Esquire Malaysia, August 2015
Too Much Of A Good Thing
Could the end of American Idol be the end of an era in more ways than one?
By Sophia Goh
The people have voted with their television remotes. After 14 years of mostly ups followed by a string of downs, American Idol announced that their next season, scheduled to premiere in January 2016, will be its last. Thank god for that. As someone who was once a massive fan, the past few seasons have been painful to observe, as ratings nosedived, and then settled into lacklustre, unfamiliar territory, far removed from its glory days when it owned the reality TV segment. Over in the US, Season 14’s finale episode pulled in just 8.1 million viewers. Compare that number with the show’s highest rated finale in Season Two, which pulled in 38.1 million viewers, and I think we can all agree that the writing was on the wall.
Like many others, I pointed to The Voice as being partly to blame for American Idol’s downfall. But then, in May this year, The Voice registered its lowest rating ever for a season finale, and I began to wonder if that wasn’t entirely due to the fact that Adam Levine and Blake Shelton’s bromance hijinks were starting to get a bit stale.
Could it be that, as a TV viewing collective, we have simply tired of the song-and-dance that is the music competition series? Fourteen years of American Idol is a lot, and the decision to air not one, but two seasons of The Voice per year, in addition to all the other shows of similar ilk such as America’s Got Talent and the short-lived X Factor, certainly didn’t help the cause. In fact, let’s also talk about reality television as a whole.
Given how easy it is nowadays to broadcast and share content across half a dozen platforms at any given time, are our social media timelines all that different from reality TV? Do we really need to, say, keep up with the Kardashians on the small screen when you can follow everything Kim does on an even smaller one? Scrolling through the Instagram feeds of your favourite guilty pleasures while watching Empire on the telly: now that’s a win-win.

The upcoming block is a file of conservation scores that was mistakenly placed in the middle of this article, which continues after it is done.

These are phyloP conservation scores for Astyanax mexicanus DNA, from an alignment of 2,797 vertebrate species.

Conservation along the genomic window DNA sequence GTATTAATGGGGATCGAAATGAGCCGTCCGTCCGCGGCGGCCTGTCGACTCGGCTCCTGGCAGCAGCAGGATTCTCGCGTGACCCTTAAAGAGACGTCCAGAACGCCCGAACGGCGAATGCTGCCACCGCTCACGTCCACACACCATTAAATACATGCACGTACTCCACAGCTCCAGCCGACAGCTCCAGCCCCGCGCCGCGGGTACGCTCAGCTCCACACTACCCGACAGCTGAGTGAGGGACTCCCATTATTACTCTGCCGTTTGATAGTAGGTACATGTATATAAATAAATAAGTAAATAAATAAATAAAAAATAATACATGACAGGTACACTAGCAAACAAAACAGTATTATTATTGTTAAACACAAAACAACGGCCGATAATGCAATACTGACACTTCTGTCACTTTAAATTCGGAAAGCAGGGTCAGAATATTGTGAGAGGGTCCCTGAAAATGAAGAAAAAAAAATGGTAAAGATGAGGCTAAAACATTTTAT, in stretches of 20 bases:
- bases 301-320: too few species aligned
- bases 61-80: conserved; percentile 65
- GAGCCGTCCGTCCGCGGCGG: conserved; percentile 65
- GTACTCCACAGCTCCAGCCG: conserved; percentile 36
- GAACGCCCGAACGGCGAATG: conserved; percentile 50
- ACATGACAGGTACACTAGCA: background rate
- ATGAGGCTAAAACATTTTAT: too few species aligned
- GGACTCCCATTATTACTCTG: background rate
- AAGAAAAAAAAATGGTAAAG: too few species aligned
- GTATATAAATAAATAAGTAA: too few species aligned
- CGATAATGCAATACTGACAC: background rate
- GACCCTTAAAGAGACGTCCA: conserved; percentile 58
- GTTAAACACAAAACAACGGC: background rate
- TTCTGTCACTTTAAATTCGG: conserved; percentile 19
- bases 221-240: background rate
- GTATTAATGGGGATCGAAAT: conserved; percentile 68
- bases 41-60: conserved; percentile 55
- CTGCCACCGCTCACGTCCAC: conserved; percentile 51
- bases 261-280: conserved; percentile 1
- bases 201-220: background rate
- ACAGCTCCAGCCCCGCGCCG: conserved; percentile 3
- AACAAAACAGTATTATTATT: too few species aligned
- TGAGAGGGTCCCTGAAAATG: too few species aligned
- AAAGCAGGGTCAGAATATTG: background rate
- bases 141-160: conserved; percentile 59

I’m not saying reality TV is dead, but maybe we need to start doing a different kind of reality TV. Instead of the same ol’ backstabbing, faux glamour shenanigans we have all come to recognise as the hallmarks of reality television, how about we make reality TV that has a real story to tell? Like Sweatshop, where three Norwegian fashion bloggers spent a month in Cambodia experiencing firsthand the life of a sweatshop worker. Or even Caitlyn Jenner’s docu-series that details her transition to a gender identity.
American Idol‘s demise certainly mark the end of an era, and bosses have said that the ultimate season will be a “celebratory” event that pays tribute to the show’s glittering history of contestants, winners and fans. I’m all for that, but I’m also all for starting a new era of reality TV, one with actual stories on reality, and fewer music competition type shows. Please.